The non-agression pact is over.
Image by Alex Wong / Getty Images
WASHINGTON — Jim DeMint's departure from the Senate for the Heritage Foundation will put an end to a key promise the confrontational conservative made his peers: Not to attack incumbent senators.
In fact, Senate Republicans up for reelection in 2014 who have tangled with the South Carolina senator may do well to start looking over their shoulders. The South Carolina lawmaker is one of the most popular politicians in the Tea Party movement, which in many ways has mirrored his fiscally and socially minded brand of modern conservatism. Like the Tea Party, DeMint often relishes acting as thorn in the side of leadership, and he became famous for throwing often random seeming monkey wrenches into the legislative process over spending levels.
A vocal opponent of comprehensive immigration reform, DeMint has consistently argued the party needs to become more conservative and ideologically pure if it is to have lasting electoral successes — a message, while popular with activists, runs counter to the conventional wisdom amongst establishment Republicans.
And with the party struggling to find its identity in the wake November’s defeat — including a disastrous run on the Senate — that fight, and DeMint’s place in it, will remain front and center.
DeMint has been silent on how public of a role he’ll play in electoral politics over the next two years, and its unclear whether his new position at Heritage, a not-for-profit organization that is barred from playing in politics, will limit his ability to openly push for candidates.
Nevertheless, DeMint’s departure means he could play a pivotal role in the 2014 mid-term elections — either as a conservative kingmaker or as a spoiler who backs ideological pure but fundamentally unelectable candidates, as he did in 2010 with Christine O’Donnell.
And unlike the last two cycles, when DeMint’s activities were constrained by his promise not to target colleagues in primary races, he will be free in the coming months to pick and groom primary opponents to incumbents in the Senate.
Of the members up for election in 2014, six stand out as potential targets for DeMint.
Senate Minority Leader Mitch McConnell
There’s no love lost between DeMint and the top Republican in the Senate. The two have repeatedly clashed over policy positions McConnell has sought to push, as well as the broader direction of the conference and Republican Party.
As a result, McConnell has kept a short leash on DeMint — and he hasn’t been afraid to snap it on occasion. For instance, several years ago DeMint mounted an unsuccessful effort reform a host of committee seniority and leadership rules. Although popular with conservatives, McConnell was adamantly opposed to them. When, during a closed door meeting of the conference it became clear that he would lose his bid, DeMint sought to withdraw his proposals.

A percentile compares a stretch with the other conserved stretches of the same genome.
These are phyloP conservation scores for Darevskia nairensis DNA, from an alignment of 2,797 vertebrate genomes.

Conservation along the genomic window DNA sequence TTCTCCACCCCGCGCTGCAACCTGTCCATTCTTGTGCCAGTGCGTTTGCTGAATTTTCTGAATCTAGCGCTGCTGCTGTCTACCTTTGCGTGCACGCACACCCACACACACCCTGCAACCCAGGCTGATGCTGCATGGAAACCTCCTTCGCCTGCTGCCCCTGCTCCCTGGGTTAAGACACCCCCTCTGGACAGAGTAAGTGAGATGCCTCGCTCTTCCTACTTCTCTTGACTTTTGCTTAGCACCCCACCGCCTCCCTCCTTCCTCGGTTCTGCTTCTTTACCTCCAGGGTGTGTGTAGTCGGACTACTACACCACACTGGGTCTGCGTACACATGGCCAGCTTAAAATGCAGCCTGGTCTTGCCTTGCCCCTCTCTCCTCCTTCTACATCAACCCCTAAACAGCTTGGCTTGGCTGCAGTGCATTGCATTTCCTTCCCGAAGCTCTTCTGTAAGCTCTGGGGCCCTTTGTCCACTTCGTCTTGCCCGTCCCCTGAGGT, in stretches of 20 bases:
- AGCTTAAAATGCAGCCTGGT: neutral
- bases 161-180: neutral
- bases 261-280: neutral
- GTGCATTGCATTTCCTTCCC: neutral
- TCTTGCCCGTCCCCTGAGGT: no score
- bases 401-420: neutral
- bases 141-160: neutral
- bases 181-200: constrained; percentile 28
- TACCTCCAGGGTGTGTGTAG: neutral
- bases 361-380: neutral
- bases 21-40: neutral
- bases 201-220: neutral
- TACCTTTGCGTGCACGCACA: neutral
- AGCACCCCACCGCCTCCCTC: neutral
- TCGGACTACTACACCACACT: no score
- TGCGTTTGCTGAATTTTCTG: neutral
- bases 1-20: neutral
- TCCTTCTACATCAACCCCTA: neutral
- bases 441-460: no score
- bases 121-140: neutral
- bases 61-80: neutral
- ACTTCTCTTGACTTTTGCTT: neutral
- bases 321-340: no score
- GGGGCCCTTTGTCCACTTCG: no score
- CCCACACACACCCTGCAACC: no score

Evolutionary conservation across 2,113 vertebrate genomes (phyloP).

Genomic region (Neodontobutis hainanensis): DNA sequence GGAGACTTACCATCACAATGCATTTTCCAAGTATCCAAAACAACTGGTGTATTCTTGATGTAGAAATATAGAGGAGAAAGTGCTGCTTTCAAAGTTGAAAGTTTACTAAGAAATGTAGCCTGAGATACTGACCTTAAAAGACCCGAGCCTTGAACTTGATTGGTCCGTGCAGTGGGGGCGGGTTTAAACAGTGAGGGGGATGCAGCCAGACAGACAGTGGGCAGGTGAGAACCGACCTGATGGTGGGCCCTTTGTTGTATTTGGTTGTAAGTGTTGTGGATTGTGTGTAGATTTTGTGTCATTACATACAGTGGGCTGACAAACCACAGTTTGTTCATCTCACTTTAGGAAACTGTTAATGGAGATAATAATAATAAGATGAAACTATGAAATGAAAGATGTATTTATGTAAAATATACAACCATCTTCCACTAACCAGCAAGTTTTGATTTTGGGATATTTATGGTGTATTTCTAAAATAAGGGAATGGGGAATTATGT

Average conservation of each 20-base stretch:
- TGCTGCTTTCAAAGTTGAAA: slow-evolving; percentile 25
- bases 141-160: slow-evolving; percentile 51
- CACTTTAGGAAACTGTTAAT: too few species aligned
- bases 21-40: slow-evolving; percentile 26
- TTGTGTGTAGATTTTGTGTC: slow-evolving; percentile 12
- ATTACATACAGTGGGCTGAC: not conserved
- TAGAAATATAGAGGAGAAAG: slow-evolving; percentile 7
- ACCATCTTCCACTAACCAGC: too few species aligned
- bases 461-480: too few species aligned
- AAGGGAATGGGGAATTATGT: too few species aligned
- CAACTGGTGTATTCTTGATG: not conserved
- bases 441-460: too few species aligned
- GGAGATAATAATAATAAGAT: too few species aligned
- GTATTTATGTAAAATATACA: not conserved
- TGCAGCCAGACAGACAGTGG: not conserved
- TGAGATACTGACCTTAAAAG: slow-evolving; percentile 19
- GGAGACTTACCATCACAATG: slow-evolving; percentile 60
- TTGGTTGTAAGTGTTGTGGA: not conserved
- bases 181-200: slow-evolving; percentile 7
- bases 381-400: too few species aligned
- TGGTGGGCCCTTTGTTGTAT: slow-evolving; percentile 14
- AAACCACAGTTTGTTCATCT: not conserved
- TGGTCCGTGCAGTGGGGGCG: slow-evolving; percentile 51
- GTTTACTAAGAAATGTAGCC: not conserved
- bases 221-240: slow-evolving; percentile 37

But McConnell refused — and forced a series of painful, embarrassing votes defeating the reforms.
Given his already significant unpopularity with conservative activists like Eric Erikson at redstate.com, McConnell was already facing at best thinly concealed hostility from conservatives in his upcoming re-election bid. And while he’s likely not in real danger from a primary challenge — or a general election Democratic opponent — DeMint has never been one to give up on a lost cause.
Image by Alex Wong / Getty Images
Sen. Lindsey Graham
They talk a good game about how much they like and respect one another, but relations between DeMint and Graham have been strained since the former arrived in the Senate in 2004.
Although Graham is on the whole very conservative politically, he also has a pragmatic streak. He worked with then Sen. Hillary Clinton on legislation early on during the Bush administration, a decision that resulted in significant grief from conservatives and anti-Clinton forces.
He’s also demonstrated a willingness to address issues like climate change, which are anathema to conservatives, and he backed both of President Barack Obama’s Supreme Court picks on the grounds that the president should be allowed to pick his own people, even if they are liberal.
DeMint had indicated he would back Graham during his 2014 reelection against any primary foes, although it was unclear whether he would do anything to dissuade his ally Rep. Mick Mulvaney from running a primary challenge.
Graham is also one of the right’s top targets for the 2014 primary season and there’s sure to be significant amounts of money flowing into the state, and without a hamstrung DeMint in the Senate giving him cover, he could be overwhelmed by that even if his colleague doesn’t actively target him.
Image by Mark Wilson / Getty Images